Bank of America: Credit, debit cards not blocked from purchasing guns, ammunition

David Martosko Executive Editor
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Bank of America flatly denied Wednesday online reports that it was blocking the use of its credit and debit cards for gun and ammunition purchases.

In audio posted on YouTube Wednesday morning, bank customer Freda Stemick is heard asking about “a rumor … that Bank of America is stopping purchases made with the cards — Bank of America cards — on ammo and gun sales.”

“Is that correct?” she asks?

“Correct, Ma’am,” the call-center employee replies. He identifies himself as “Jose.”

A still image of Stemick’s telephone receiver is seen on the screen throughout her four-minute phone call. The original YouTube video is now marked “private,” but another YouTube user made a duplicate copy.


Betty Riess, a Bank of America spokeswoman, told The Daily Caller Wednesday afternoon that Stemick was given incorrect information.

“That’s not accurate,” Riess said.

In a followup email statement, Riess said that “Bank of America credit and debit cards can be used when presented at retail locations where major credit cards are accepted. Recent information to the contrary is inaccurate.”

In a second phone call to Bank of America posted on her YouTube channel Wednesday afternoon, Stemick reached two different employees who said the company does not discriminate against gun buyers with its debit card program. Neither, however, addressed the company’s credit cards.

“I have not been made aware of any type of — that type of situation or any type of limitation as to what customers are able to do or not do with their debit cards,” said the first employee, identified as Sergio.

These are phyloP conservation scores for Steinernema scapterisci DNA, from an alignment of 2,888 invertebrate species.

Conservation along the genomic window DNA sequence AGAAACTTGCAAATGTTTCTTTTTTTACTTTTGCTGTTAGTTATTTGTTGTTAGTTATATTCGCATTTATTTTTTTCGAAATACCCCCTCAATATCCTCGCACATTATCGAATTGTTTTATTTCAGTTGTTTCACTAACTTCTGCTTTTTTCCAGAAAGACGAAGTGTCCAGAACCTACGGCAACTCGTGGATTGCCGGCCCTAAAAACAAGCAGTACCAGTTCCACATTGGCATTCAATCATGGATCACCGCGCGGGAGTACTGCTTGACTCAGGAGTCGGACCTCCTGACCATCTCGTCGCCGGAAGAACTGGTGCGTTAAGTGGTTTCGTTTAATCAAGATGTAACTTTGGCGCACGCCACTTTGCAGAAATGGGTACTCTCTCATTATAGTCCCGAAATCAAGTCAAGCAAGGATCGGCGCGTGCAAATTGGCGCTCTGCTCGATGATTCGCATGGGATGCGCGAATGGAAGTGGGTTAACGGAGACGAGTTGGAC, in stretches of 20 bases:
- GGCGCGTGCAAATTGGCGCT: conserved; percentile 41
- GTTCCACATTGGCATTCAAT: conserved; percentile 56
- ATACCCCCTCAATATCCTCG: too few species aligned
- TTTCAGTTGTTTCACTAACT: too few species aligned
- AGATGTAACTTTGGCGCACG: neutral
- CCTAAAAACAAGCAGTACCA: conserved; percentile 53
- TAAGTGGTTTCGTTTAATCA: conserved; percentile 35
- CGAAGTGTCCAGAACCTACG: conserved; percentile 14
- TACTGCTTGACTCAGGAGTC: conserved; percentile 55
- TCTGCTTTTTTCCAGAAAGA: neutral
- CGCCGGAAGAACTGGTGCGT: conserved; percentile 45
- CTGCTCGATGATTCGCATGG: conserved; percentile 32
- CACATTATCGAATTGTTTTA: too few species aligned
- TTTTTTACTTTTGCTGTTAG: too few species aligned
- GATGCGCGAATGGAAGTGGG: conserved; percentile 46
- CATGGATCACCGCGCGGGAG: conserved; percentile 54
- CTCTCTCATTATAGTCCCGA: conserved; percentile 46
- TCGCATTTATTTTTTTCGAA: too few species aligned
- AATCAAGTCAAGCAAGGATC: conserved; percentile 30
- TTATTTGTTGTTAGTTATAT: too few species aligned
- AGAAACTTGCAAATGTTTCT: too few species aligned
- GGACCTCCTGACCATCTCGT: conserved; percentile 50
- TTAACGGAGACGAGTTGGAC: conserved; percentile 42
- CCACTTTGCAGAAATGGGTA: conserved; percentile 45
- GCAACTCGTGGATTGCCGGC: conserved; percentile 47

“No reference has been made to declining or preventing customers from using their debit cards for any type of specific purchases,” he explained.


A supervisor who identified himself as Andrew took over the call, but also directed his comments only toward Stemick’s concern about her debit card.

“As far as any debit card restrictions, or rather, like, transactions that we’re not allowing or anything like that,  I mean certainly something that big we would have gotten notice about it,” Andrew said.

“There hasn’t been any type of mass-emails going out or any type of updates about — or anything like that even being talked about as far as restricting transactions for guns and ammo. … That would have some pretty big implications — very controversial.”

Stemock told The Daily Caller in an email late Wednesday that she is having second thoughts about continuing to do business with Bank of America.

“Do I trust them? No. not now,” she said. “I was flat out lied to on one of the two calls.”

“When you call customer service and so quickly get ‘correct,’ then you call back and get ‘we havent heard anything about this,’ then I wonder… who in there is truly watching me and my interests”

The urban legend-busting website declared false Wednesday afternoon the claim that Bank of America blocks its bank card customers from purchasing guns or ammunition. It noted, however, two cases where the bank allegedly blocked its corporate customers from trading in firearms.

Last month American Spirit Arms owner Joe Sirochman claimed on Facebook that Bank of America froze his company’s accounts for three weeks, ultimately telling him via telephone, “We believe you should not be selling guns and parts on the Internet.”

And in April 2012, McMillan Group International operations director Kelly McMillan wrote on Facebook that a Bank of America senior vice president told him after the company began manufacturing guns that his business was no longer welcome.

In that case, a bank representative told Snopes that it “has no policies that would prohibit us from doing business with clients in [the firearms] industry.”

Riess said she would update TheDC further on Sirochman’s and McMillan’s complaints.

TheDC asked Stemick via email whether she planned to continue banking with Bank of America, and whether she was concerned that company employees only referred to debit cards when answering her questions. She did not immediately respond.

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This article was updated after publication to include additional comments from Ms. Stemick.